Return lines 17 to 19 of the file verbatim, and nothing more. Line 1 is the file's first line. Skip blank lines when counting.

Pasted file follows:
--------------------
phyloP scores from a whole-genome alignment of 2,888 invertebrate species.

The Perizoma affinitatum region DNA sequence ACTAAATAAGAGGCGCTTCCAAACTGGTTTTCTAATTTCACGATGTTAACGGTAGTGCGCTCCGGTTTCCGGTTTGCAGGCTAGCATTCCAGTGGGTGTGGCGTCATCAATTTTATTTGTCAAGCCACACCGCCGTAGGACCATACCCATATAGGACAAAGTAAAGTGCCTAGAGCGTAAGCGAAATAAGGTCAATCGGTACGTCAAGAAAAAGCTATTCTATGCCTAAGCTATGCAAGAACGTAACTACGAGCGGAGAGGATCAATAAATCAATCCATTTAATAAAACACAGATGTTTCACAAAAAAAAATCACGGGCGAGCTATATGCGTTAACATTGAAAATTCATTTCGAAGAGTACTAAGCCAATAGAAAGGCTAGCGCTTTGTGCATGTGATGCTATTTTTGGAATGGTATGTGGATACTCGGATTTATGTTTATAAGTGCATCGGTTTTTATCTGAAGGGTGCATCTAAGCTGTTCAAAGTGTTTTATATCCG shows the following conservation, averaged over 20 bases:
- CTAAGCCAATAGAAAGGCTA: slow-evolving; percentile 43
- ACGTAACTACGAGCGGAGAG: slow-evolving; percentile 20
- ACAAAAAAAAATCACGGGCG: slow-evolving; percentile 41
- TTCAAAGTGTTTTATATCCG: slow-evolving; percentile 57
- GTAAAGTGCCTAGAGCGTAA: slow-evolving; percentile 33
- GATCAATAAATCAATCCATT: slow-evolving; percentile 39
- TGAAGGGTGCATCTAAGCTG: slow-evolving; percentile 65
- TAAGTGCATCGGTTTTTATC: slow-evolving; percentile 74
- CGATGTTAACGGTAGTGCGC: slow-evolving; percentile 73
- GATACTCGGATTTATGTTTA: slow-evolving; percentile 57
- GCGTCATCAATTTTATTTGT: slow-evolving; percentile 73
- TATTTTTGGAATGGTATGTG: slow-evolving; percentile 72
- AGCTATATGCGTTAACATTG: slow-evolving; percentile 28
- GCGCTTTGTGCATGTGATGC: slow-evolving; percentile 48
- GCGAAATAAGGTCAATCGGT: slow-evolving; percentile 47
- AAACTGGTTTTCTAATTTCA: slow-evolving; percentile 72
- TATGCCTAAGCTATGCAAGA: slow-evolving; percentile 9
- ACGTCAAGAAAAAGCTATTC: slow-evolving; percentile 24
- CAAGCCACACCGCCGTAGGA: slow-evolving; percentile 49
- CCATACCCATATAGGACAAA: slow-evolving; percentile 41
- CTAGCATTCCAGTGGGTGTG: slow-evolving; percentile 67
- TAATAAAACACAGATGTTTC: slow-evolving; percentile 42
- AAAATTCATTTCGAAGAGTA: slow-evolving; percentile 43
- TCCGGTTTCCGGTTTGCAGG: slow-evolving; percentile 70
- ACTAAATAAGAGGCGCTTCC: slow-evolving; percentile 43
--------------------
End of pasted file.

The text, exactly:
- GCGAAATAAGGTCAATCGGT: slow-evolving; percentile 47
- AAACTGGTTTTCTAATTTCA: slow-evolving; percentile 72
- TATGCCTAAGCTATGCAAGA: slow-evolving; percentile 9